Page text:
February 18, 2019 • Life for Leaders
That, however, is not the way of life you learned when you heard about Christ and were taught in him in accordance with the truth that is in Jesus.
I’m sure you’ve heard someone describe Christianity as good morals and Jesus as a good moral teacher. While a few bold atheists question whether Jesus’s teaching was actually moral or not, most non-Christian folk are happy to acknowledge Jesus as a fine teacher of ethical truths. How could anyone gripe about loving one’s neighbor, or even one’s enemy? What could be wrong with the rightness of turning the other cheek? (In reality, most of us struggle mightily with loving enemies and turning cheeks, and sometimes feel quite justified in rejecting these peculiar moral instructions, but this is beside the point.)
To be sure, Christianity does have to do with right and wrong, with instruction in how to live rightly and avoid wrongdoing. And, to be sure, Jesus was a teacher of morality. But true Christianity is so much more than just good morals and Jesus is so much more than just a good moral teacher.
We see this in Ephesians 4:20-21. The preceding verses, as you may recall, summarized the sorry life of the Gentiles, cut off from the life of God and insensitive to the wrongness of their impurity. Verse 20, by contrast, begins with: “That, however is not the way of life you learned.” Unfortunately, the NIV translation obscures the actual contrast in the original Greek text. More literally, verse 20 reads, “But you, that is not how you learned Christ.” The contrast is between empty, immoral living and Christ, who is the center of our learning as Christians.
What does it mean to learn Christ? Yes, this expression could refer to a way of life endorsed by Christ, such as suggested by the NIV translation. And, yes, it could refer to theological and moral traditions passed on by the early Christians, such as claimed by many commentators.
But the awkward bluntness of “learn Christ” reminds us that Christianity is focused in a person. This person teaches us how to live. This person exemplifies what he teaches. Yet this person is also someone with whom we have a living relationship. We “learn Christ” by coming to know him through faith. We “learn Christ” by communing with him each day. We “learn Christ” by living life as part of his body. We “learn Christ” by growing in him, coming to know him more deeply and follow him more truly. The essence of the Christian life isn’t a moral system constructed by a fine moral teacher. Rather, the essence of the Christian life is Christ, trusting him, knowing him, following him, loving him, and even learning him.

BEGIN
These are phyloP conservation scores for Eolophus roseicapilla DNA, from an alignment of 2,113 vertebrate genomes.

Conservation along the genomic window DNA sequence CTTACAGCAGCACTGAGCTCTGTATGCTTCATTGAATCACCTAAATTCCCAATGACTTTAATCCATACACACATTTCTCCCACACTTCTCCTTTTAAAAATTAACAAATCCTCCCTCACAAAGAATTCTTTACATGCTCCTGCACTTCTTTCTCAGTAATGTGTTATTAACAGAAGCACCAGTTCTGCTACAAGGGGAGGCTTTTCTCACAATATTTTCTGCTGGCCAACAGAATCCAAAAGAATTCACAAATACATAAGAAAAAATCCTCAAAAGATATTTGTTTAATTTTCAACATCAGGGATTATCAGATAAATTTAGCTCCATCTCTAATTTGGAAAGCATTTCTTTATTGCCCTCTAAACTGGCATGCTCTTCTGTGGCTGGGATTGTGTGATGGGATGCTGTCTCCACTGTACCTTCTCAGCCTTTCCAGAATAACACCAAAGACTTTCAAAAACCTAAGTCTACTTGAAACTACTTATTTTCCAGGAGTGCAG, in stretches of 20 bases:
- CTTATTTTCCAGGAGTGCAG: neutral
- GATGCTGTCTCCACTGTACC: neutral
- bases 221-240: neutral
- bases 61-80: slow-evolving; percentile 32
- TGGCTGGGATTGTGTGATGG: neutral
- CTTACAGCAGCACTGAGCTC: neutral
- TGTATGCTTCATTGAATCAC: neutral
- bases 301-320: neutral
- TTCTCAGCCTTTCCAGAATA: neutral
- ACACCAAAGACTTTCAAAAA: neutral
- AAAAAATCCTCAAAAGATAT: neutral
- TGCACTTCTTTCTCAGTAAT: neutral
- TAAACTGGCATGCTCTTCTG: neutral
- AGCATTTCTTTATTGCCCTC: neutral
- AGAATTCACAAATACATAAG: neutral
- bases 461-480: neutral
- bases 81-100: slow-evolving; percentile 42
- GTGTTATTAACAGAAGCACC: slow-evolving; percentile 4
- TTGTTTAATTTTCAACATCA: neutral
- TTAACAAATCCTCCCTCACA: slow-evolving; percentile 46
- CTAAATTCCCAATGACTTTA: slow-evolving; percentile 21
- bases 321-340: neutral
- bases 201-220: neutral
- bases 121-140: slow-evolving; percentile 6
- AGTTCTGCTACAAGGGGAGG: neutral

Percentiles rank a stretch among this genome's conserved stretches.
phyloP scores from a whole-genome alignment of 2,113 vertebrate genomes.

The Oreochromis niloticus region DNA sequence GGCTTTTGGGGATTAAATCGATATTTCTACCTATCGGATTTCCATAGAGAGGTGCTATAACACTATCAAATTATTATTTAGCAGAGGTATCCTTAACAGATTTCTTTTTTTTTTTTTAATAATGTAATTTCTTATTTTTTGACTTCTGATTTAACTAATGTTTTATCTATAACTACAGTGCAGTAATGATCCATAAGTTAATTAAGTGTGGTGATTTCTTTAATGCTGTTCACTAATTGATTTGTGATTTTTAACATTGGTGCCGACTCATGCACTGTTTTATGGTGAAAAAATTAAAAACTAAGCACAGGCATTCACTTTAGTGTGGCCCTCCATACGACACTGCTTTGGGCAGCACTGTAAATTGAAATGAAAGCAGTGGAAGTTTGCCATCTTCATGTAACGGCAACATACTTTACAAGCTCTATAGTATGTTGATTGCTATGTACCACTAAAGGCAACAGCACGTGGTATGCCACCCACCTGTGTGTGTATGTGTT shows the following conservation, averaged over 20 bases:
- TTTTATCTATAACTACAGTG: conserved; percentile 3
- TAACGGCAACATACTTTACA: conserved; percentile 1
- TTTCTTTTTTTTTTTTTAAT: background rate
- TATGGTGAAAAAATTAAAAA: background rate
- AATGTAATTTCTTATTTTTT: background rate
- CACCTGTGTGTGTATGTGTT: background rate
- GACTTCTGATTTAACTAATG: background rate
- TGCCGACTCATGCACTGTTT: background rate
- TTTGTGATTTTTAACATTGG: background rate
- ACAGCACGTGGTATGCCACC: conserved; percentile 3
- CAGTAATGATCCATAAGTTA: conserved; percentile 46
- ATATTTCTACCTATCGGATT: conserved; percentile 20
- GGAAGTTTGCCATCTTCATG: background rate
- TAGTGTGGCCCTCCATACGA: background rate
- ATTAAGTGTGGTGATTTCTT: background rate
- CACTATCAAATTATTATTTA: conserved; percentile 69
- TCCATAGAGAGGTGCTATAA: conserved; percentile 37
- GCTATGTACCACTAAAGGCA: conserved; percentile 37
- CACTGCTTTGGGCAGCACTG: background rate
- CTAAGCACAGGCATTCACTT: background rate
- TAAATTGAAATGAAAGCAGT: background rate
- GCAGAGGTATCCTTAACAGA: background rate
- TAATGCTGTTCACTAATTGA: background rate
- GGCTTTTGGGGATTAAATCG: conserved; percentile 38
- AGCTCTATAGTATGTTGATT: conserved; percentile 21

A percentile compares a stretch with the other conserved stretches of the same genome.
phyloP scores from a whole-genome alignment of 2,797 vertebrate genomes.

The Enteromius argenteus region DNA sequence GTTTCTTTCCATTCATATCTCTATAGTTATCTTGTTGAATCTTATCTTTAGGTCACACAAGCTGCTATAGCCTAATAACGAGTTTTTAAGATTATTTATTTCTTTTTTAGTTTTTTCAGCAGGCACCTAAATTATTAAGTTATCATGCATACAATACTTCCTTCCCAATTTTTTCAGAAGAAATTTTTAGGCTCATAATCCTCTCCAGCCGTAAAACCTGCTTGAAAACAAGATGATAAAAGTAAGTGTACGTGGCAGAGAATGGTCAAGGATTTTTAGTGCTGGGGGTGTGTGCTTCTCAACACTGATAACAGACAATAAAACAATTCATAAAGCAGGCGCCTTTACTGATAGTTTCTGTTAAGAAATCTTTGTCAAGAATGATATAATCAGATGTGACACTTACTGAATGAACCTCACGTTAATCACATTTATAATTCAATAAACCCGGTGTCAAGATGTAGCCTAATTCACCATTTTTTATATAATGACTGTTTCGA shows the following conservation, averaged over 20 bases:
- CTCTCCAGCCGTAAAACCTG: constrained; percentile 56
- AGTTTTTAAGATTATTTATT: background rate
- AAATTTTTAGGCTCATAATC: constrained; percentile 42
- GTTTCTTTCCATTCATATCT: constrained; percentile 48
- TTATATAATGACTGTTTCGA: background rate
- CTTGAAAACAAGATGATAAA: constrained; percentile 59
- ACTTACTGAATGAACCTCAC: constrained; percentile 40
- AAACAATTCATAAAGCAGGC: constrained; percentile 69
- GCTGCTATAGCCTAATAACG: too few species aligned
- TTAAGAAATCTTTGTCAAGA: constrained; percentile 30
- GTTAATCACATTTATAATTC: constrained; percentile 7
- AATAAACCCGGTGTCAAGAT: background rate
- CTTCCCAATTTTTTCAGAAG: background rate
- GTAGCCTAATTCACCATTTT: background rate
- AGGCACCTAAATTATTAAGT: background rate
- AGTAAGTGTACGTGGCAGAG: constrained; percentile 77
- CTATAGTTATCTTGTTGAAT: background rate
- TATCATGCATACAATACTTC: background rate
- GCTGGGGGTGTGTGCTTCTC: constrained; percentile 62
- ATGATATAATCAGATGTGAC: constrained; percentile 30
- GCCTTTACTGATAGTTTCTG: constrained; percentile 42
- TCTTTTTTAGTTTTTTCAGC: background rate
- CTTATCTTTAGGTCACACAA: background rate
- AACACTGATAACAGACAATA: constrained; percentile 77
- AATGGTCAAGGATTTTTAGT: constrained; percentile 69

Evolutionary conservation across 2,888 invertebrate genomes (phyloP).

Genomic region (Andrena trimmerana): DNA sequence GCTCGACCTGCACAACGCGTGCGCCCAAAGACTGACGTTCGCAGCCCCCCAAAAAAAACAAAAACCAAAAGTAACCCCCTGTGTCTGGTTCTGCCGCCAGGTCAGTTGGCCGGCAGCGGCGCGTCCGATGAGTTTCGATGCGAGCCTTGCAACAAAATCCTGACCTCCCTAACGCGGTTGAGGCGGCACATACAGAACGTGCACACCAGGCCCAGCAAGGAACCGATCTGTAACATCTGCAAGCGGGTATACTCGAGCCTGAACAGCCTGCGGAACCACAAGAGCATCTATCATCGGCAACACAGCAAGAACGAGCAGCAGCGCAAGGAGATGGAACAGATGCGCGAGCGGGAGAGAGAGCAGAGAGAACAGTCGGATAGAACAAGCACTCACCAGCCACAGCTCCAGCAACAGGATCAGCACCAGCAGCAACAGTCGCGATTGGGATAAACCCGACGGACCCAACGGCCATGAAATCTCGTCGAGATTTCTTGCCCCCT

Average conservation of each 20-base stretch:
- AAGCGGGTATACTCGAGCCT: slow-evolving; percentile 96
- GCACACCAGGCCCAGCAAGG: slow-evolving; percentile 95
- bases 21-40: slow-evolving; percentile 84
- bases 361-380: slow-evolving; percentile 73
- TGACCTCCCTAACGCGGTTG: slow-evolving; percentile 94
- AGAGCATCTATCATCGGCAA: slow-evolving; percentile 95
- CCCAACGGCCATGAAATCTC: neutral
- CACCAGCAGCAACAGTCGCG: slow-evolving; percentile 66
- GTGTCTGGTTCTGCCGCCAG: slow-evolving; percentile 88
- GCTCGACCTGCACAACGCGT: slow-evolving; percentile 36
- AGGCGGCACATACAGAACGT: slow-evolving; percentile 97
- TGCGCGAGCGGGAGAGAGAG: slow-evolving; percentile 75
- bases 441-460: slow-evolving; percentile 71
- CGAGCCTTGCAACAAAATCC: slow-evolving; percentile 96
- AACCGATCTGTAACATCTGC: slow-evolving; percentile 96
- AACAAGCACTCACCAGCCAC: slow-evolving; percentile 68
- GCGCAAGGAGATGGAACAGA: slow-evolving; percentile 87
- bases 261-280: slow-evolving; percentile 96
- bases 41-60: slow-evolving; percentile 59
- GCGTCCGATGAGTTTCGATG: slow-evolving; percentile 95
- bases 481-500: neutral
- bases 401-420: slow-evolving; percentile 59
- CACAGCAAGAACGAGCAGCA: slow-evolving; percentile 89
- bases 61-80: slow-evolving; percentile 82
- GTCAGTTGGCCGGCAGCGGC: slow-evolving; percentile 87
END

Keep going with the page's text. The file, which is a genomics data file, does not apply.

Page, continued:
Something to Think About:
Do you tend to think of Christianity primarily as a system of morals or theological truths?
In what ways have you “learned Christ”?
How does the peculiar language of Ephesians 4:20 challenge and encourage you?
Something to Do:
“Learning Christ” isn’t something we do and then move on. Rather, it’s a lifetime of learning in relationship with Jesus Christ. One way to “learn Christ” is to speak to him throughout your day, asking questions, sharing ideas, treating him as a friend and colleague. So, today, let Jesus teach you as you remain in communication with him.
Lord Jesus Christ, you are a fine teacher of moral truth, the best there is. And the way of life you commend is the best way to live, to be sure. But Christianity is so much more than being taught by you or living according to your teachings. It is a matter of knowing you personally, of living in you daily, of becoming more like you as your Spirit shapes me. So, even as I heed your instruction and seek to live by your teachings, may I never reduce faith to a matter of learning what’s right and doing it. May my learning and doing always be part of knowing you and growing in you. May I “learn Christ” so that I might “live Christ.” Amen.
Explore more at The High Calling archive, hosted by the Theology of Work Project:
Called Into the Fellowship of Christ
Dr. Mark D. Roberts is a Senior Strategist for Fuller’s Max De Pree Center for Leadership, where he focuses on the spiritual development and thriving of leaders. He is the principal writer of the daily devotional, Life for Leaders, and the founder of the De Pree Center’s Flourishing in the Third Third of Life Initiative. Previously, Mark was the Executive Director of the De Pree Center, the lead pastor of a church in Southern California, and the Senior Director of Laity Lodge in Texas. He has written eight books, dozens of articles, and over 2,500 devotions that help people discover the difference God makes in their daily life and leadership. With a Ph.D. in New Testament from Harvard, Mark teaches at Fuller Seminary, most recently in his D.Min. cohort on “Faith, Work, Economics, and Vocation.” Mark is married to Linda, a marriage and family counselor, spiritual director, and executive coach. Their two grown children are educators on the high school and college level.